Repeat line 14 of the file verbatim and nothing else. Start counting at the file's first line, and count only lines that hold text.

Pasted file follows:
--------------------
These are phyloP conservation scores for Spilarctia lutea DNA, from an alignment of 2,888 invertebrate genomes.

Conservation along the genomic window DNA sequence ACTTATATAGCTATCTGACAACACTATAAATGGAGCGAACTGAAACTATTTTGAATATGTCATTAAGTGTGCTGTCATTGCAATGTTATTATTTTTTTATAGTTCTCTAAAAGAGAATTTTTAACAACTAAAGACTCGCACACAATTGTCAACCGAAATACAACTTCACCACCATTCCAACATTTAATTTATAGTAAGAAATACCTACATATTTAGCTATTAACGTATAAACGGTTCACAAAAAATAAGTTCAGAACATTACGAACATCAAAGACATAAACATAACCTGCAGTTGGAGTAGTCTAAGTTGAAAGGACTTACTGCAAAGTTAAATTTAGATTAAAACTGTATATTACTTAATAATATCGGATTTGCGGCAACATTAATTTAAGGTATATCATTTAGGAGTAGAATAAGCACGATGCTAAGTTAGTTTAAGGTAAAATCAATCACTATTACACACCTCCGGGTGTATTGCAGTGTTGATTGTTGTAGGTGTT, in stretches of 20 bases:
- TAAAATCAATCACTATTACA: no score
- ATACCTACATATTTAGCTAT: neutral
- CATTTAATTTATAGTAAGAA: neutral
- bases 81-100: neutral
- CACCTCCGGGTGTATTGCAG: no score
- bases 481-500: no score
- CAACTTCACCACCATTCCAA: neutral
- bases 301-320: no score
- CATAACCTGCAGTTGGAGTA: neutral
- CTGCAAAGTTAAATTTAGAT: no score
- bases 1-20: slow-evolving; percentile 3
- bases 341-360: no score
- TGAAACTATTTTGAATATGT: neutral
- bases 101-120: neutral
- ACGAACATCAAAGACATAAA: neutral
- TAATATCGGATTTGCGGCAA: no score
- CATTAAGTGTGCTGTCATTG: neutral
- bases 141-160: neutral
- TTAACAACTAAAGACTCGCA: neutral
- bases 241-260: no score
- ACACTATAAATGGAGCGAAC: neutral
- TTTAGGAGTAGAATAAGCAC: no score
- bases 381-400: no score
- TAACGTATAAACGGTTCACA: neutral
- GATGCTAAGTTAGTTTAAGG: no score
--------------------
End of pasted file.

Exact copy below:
- bases 341-360: no score